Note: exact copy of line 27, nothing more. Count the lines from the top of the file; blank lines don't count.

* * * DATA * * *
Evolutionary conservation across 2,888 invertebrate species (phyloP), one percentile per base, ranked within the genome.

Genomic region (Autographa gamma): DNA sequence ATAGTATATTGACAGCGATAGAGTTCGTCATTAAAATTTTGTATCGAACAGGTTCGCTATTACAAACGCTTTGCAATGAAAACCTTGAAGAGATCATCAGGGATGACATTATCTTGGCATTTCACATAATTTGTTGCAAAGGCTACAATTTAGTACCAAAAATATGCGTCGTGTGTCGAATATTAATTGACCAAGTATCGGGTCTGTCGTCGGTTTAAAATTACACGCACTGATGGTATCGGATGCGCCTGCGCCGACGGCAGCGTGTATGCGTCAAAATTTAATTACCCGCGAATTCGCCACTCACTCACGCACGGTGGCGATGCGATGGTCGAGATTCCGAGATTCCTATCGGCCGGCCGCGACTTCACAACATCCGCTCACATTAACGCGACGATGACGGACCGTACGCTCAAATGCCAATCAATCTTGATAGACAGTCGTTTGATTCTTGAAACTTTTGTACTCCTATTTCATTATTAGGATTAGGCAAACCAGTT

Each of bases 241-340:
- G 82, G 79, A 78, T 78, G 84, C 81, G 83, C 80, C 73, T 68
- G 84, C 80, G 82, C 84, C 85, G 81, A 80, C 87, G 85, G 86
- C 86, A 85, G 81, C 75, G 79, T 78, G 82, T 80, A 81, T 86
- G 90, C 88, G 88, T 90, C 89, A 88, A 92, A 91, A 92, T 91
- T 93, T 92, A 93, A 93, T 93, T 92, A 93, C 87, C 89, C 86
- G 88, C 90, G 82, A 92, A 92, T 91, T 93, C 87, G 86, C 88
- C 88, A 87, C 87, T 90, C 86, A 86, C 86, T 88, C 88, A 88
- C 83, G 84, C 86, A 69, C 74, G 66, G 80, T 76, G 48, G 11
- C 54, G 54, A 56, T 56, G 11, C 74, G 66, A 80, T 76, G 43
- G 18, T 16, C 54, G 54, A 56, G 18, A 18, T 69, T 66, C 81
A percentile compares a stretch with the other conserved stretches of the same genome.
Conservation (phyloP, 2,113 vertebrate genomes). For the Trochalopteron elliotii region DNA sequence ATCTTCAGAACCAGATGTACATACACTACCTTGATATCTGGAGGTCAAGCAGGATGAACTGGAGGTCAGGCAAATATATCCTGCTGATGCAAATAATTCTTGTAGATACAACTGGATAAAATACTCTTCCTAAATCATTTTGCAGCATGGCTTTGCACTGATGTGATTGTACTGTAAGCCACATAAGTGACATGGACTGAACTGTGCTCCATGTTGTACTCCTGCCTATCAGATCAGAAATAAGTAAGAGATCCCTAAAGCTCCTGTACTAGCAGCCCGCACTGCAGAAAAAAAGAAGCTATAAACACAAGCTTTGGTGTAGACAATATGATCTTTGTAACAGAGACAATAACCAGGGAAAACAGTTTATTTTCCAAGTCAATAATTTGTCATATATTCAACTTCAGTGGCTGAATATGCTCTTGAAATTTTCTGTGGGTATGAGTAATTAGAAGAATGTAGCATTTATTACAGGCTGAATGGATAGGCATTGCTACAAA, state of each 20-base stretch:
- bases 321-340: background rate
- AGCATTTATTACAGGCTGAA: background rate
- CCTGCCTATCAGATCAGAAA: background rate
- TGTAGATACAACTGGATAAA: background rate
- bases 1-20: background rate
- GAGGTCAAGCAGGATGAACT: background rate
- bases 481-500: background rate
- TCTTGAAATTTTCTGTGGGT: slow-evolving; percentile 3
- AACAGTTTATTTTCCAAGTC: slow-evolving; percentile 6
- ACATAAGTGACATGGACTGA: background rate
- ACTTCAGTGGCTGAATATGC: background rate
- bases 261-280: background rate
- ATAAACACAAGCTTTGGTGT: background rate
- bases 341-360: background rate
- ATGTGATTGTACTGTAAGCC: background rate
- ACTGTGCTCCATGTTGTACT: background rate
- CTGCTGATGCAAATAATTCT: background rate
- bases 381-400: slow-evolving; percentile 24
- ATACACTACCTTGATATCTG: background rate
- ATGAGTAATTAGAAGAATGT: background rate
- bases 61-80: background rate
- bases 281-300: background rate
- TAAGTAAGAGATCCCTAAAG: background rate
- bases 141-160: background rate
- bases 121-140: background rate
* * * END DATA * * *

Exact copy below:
- bases 261-280: background rate